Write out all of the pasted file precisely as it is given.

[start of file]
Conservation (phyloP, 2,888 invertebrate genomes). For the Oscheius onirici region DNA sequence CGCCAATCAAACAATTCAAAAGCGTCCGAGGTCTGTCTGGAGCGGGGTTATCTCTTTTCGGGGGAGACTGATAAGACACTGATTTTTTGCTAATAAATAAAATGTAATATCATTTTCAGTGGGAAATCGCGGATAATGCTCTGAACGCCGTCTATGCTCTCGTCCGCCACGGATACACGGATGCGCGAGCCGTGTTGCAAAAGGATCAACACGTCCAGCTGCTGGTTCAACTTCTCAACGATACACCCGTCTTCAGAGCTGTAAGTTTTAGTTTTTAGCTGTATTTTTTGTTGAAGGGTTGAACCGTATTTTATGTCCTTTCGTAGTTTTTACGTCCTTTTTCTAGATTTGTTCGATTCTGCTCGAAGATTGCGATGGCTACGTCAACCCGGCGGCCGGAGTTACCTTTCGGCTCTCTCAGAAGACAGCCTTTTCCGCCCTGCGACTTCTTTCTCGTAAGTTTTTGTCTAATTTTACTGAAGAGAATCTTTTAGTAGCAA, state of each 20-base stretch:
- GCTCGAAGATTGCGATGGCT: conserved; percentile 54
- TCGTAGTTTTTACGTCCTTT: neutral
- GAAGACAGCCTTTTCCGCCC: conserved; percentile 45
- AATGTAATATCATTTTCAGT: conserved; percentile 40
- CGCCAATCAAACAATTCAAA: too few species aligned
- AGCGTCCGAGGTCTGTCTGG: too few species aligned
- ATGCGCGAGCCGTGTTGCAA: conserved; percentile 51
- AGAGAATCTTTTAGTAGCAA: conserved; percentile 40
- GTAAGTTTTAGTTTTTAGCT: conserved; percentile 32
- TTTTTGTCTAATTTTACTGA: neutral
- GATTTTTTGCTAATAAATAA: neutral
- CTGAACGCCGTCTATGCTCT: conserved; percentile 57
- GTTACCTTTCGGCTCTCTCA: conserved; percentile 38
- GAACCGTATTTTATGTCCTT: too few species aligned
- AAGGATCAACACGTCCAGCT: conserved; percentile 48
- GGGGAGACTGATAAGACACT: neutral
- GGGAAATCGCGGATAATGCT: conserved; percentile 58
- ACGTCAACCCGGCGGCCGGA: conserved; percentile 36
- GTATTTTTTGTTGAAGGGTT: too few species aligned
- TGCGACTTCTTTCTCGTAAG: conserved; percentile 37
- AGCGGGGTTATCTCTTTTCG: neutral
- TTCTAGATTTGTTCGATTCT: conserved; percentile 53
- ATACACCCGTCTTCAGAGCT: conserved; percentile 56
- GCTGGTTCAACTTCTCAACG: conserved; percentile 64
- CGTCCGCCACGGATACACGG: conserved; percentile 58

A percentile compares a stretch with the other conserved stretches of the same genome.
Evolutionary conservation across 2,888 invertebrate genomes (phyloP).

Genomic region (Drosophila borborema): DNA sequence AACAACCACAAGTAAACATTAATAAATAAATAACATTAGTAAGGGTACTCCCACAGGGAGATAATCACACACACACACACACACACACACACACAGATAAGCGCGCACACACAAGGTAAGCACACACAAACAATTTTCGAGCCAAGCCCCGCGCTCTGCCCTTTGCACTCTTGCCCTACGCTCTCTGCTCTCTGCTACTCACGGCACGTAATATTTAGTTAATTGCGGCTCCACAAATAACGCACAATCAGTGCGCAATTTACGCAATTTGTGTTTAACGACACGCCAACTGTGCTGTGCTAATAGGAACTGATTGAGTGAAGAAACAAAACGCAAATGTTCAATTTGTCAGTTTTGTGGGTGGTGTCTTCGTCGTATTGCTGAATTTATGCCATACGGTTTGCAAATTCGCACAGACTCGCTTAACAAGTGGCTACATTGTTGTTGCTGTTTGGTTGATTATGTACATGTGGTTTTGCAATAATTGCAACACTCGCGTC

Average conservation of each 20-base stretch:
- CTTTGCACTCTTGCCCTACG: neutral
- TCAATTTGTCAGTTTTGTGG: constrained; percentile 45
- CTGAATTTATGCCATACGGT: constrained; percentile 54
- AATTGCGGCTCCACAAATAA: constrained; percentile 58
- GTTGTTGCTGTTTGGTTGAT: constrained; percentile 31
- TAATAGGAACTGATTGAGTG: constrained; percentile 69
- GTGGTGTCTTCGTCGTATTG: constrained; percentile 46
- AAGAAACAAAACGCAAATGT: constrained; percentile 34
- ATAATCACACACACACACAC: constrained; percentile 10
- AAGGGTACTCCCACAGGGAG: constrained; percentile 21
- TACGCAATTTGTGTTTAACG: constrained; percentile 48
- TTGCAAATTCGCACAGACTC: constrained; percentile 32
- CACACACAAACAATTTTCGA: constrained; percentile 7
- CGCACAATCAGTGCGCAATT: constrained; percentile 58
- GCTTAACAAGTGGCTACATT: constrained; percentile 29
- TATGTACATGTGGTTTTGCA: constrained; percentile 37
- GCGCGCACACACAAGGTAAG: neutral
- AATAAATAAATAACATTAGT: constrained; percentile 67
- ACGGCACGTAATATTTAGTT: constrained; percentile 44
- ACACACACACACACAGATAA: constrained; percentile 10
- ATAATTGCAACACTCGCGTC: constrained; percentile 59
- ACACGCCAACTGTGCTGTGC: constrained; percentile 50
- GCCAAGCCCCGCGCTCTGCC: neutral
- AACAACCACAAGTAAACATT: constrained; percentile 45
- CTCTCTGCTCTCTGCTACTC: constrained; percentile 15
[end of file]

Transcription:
Conservation (phyloP, 2,888 invertebrate genomes). For the Oscheius onirici region DNA sequence CGCCAATCAAACAATTCAAAAGCGTCCGAGGTCTGTCTGGAGCGGGGTTATCTCTTTTCGGGGGAGACTGATAAGACACTGATTTTTTGCTAATAAATAAAATGTAATATCATTTTCAGTGGGAAATCGCGGATAATGCTCTGAACGCCGTCTATGCTCTCGTCCGCCACGGATACACGGATGCGCGAGCCGTGTTGCAAAAGGATCAACACGTCCAGCTGCTGGTTCAACTTCTCAACGATACACCCGTCTTCAGAGCTGTAAGTTTTAGTTTTTAGCTGTATTTTTTGTTGAAGGGTTGAACCGTATTTTATGTCCTTTCGTAGTTTTTACGTCCTTTTTCTAGATTTGTTCGATTCTGCTCGAAGATTGCGATGGCTACGTCAACCCGGCGGCCGGAGTTACCTTTCGGCTCTCTCAGAAGACAGCCTTTTCCGCCCTGCGACTTCTTTCTCGTAAGTTTTTGTCTAATTTTACTGAAGAGAATCTTTTAGTAGCAA, state of each 20-base stretch:
- GCTCGAAGATTGCGATGGCT: conserved; percentile 54
- TCGTAGTTTTTACGTCCTTT: neutral
- GAAGACAGCCTTTTCCGCCC: conserved; percentile 45
- AATGTAATATCATTTTCAGT: conserved; percentile 40
- CGCCAATCAAACAATTCAAA: too few species aligned
- AGCGTCCGAGGTCTGTCTGG: too few species aligned
- ATGCGCGAGCCGTGTTGCAA: conserved; percentile 51
- AGAGAATCTTTTAGTAGCAA: conserved; percentile 40
- GTAAGTTTTAGTTTTTAGCT: conserved; percentile 32
- TTTTTGTCTAATTTTACTGA: neutral
- GATTTTTTGCTAATAAATAA: neutral
- CTGAACGCCGTCTATGCTCT: conserved; percentile 57
- GTTACCTTTCGGCTCTCTCA: conserved; percentile 38
- GAACCGTATTTTATGTCCTT: too few species aligned
- AAGGATCAACACGTCCAGCT: conserved; percentile 48
- GGGGAGACTGATAAGACACT: neutral
- GGGAAATCGCGGATAATGCT: conserved; percentile 58
- ACGTCAACCCGGCGGCCGGA: conserved; percentile 36
- GTATTTTTTGTTGAAGGGTT: too few species aligned
- TGCGACTTCTTTCTCGTAAG: conserved; percentile 37
- AGCGGGGTTATCTCTTTTCG: neutral
- TTCTAGATTTGTTCGATTCT: conserved; percentile 53
- ATACACCCGTCTTCAGAGCT: conserved; percentile 56
- GCTGGTTCAACTTCTCAACG: conserved; percentile 64
- CGTCCGCCACGGATACACGG: conserved; percentile 58

A percentile compares a stretch with the other conserved stretches of the same genome.
Evolutionary conservation across 2,888 invertebrate genomes (phyloP).

Genomic region (Drosophila borborema): DNA sequence AACAACCACAAGTAAACATTAATAAATAAATAACATTAGTAAGGGTACTCCCACAGGGAGATAATCACACACACACACACACACACACACACACAGATAAGCGCGCACACACAAGGTAAGCACACACAAACAATTTTCGAGCCAAGCCCCGCGCTCTGCCCTTTGCACTCTTGCCCTACGCTCTCTGCTCTCTGCTACTCACGGCACGTAATATTTAGTTAATTGCGGCTCCACAAATAACGCACAATCAGTGCGCAATTTACGCAATTTGTGTTTAACGACACGCCAACTGTGCTGTGCTAATAGGAACTGATTGAGTGAAGAAACAAAACGCAAATGTTCAATTTGTCAGTTTTGTGGGTGGTGTCTTCGTCGTATTGCTGAATTTATGCCATACGGTTTGCAAATTCGCACAGACTCGCTTAACAAGTGGCTACATTGTTGTTGCTGTTTGGTTGATTATGTACATGTGGTTTTGCAATAATTGCAACACTCGCGTC

Average conservation of each 20-base stretch:
- CTTTGCACTCTTGCCCTACG: neutral
- TCAATTTGTCAGTTTTGTGG: constrained; percentile 45
- CTGAATTTATGCCATACGGT: constrained; percentile 54
- AATTGCGGCTCCACAAATAA: constrained; percentile 58
- GTTGTTGCTGTTTGGTTGAT: constrained; percentile 31
- TAATAGGAACTGATTGAGTG: constrained; percentile 69
- GTGGTGTCTTCGTCGTATTG: constrained; percentile 46
- AAGAAACAAAACGCAAATGT: constrained; percentile 34
- ATAATCACACACACACACAC: constrained; percentile 10
- AAGGGTACTCCCACAGGGAG: constrained; percentile 21
- TACGCAATTTGTGTTTAACG: constrained; percentile 48
- TTGCAAATTCGCACAGACTC: constrained; percentile 32
- CACACACAAACAATTTTCGA: constrained; percentile 7
- CGCACAATCAGTGCGCAATT: constrained; percentile 58
- GCTTAACAAGTGGCTACATT: constrained; percentile 29
- TATGTACATGTGGTTTTGCA: constrained; percentile 37
- GCGCGCACACACAAGGTAAG: neutral
- AATAAATAAATAACATTAGT: constrained; percentile 67
- ACGGCACGTAATATTTAGTT: constrained; percentile 44
- ACACACACACACACAGATAA: constrained; percentile 10
- ATAATTGCAACACTCGCGTC: constrained; percentile 59
- ACACGCCAACTGTGCTGTGC: constrained; percentile 50
- GCCAAGCCCCGCGCTCTGCC: neutral
- AACAACCACAAGTAAACATT: constrained; percentile 45
- CTCTCTGCTCTCTGCTACTC: constrained; percentile 15